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What is Defamation?

Litigation By Binnall Law Group - 2024/02/28 at 12:07pm

Defamation. It means something different to everyone, usually involving high profile celebrities, but what is defamation? Put simply; defamation is a false statement that harms a person or their reputation. Defamation is a tort, a type of civil injury recognized in American law.  

Defamation law allows someone injured by a false statement to hold the speaker (or writer) accountable for their words by recovering money damages. While the legal elements of defamation vary slightly state by state, in general, a person can recover in defamation if they show by greater weight of the evidence, meaning any amount above a 50% chance, that someone (i) made a false statement about them, (ii) negligently, (iii) to at least one other person, and (iv) caused damages.  

Further, certain false statements can be so damaging, that the law does not require actual proof of damages. This type of defamation is called defamation per se. Generally, defamation per se comes up in the context of lies involving certain crimes, loathsome diseas, and those that harm someone’s professional reputation. For example, falsely accusing someone of embezzlement, particularly if they are in a profession of trust, like attorneys or fiduciaries, would likely be defamatory per se. A false accusation of rape could also be defamatory per se. 

American defamation law, unlike in other countries, makes it very difficult for “public figures” to recover in a defamation lawsuit. In 1964, the U.S. Supreme Court decided New York Times Co. v. Sullivan case, finding that a public figure must prove that the person who made false statements did so with “actual malice.” The case, which the Court decided at the height of the civil rights movement, involved the police commissioner of Birmingham, Alabama, who sued the New York Times for statements it published about his actions against African American protestors. Since this landmark case, public figures must show through clear and convincing evidence that the defamatory statement was false and made with actual malice by the speaker. Therefore, a negligent statement is not enough to meet actual malice. The statement must be made with knowledge that it was false, or with reckless disregard for the truth.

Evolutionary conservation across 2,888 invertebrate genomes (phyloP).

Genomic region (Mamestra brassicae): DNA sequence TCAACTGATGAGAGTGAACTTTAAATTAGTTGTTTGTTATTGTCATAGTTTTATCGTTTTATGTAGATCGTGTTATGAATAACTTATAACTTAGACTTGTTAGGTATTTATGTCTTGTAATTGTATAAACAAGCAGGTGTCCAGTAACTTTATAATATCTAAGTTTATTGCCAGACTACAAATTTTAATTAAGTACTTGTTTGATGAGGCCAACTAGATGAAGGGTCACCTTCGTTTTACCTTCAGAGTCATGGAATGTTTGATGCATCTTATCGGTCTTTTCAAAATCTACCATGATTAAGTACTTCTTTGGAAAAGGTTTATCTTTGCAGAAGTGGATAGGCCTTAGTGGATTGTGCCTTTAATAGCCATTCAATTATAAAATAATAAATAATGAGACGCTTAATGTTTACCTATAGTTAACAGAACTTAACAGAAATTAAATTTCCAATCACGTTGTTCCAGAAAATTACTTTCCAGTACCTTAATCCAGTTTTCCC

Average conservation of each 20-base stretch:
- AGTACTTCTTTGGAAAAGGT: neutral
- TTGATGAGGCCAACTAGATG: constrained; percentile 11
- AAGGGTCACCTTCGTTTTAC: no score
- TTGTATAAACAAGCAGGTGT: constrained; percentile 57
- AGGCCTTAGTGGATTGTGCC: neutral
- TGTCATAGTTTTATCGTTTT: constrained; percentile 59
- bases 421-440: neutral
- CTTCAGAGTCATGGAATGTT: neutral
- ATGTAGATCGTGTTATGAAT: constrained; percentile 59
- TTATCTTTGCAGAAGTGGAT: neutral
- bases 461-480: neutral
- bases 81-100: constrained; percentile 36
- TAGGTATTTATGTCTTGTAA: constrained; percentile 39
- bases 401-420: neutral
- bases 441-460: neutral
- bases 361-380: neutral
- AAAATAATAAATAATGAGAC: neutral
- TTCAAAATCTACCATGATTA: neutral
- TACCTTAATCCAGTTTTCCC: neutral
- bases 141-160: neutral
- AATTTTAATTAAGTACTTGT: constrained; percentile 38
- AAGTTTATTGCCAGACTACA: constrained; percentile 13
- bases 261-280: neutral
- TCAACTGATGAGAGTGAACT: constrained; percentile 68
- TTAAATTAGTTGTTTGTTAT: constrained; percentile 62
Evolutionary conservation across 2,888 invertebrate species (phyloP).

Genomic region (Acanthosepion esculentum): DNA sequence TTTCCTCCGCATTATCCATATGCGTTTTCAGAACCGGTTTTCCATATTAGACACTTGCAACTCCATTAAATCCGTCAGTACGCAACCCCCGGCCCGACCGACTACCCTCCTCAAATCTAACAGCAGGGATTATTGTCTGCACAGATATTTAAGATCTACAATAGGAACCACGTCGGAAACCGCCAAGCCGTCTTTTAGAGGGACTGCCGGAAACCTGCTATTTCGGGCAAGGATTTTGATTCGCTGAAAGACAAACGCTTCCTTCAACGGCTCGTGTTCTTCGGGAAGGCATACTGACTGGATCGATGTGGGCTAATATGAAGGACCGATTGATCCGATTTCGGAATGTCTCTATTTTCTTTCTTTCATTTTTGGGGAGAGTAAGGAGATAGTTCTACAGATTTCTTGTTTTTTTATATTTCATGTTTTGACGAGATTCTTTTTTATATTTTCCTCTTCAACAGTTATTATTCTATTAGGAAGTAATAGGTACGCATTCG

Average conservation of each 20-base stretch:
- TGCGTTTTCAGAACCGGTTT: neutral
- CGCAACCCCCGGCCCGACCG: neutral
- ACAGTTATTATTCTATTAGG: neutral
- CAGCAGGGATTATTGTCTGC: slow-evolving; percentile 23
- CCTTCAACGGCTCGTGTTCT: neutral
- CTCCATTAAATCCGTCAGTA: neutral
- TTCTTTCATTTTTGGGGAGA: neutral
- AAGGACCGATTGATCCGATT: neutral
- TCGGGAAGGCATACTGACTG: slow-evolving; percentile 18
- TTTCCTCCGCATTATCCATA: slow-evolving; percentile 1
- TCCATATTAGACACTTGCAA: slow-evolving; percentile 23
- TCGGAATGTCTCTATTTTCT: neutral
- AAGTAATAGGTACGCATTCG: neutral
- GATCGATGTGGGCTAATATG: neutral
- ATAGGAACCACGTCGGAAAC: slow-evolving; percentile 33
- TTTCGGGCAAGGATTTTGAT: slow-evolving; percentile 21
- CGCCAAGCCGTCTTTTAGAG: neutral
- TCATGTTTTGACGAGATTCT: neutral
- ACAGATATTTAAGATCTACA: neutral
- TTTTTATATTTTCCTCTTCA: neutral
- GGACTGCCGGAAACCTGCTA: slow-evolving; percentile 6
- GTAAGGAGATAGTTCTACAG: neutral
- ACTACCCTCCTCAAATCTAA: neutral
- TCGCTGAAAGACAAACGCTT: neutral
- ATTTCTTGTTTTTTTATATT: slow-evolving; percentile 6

Public figures generally include celebrities, politicians, athletes, and others who have achieved widespread notoriety. Private people, however, can also become “limited purpose public figures” if they speak publicly about issues of public concern or inject themselves into a public controversy. For example, in one case, a court held that a secretary who was well known on a college campus, but not in the community at large, was a limited purpose public figure because her defamation lawsuit involved statements about her in the college’s student newspaper. In another famous example, a court found that a security guard at the Atlanta Olympics who had discovered a bomb—and was later accused of planting the bomb—was a limited purpose public figure in his defamation lawsuit because he had given multiple TV interviews about discovering the bomb and searching for the perpetrator. 

In the years since New York Times Co. v. Sullivan, courts have imposed other limits on defamation suits. For instance, statements of opinion (as opposed to fact) may be protected, meaning the statement must be made as a factual assertion, not merely opinion. Similarly, many parodies are protected from defamation challenges. Today, nasty untruths can spread like wildfire online. Often there is little recourse against online platform companies, however, because cases applying the Communications Decency Act, better known as Section 230, have granted immunity to many online platforms that publish defamatory material. The justification for this immunity is that websites like Facebook are supposedly content-neutral, exercising no editorial control—unlike a newspaper. Many people question this, though, given recent censorship of conservatives online.  

Overall, states each have their own defamation laws, which may be more or less favorable to certain case facts. A skilled attorney knowledgeable about defamation law can help you to defend your reputation from false statements, by helping guide you through this intricate area of law.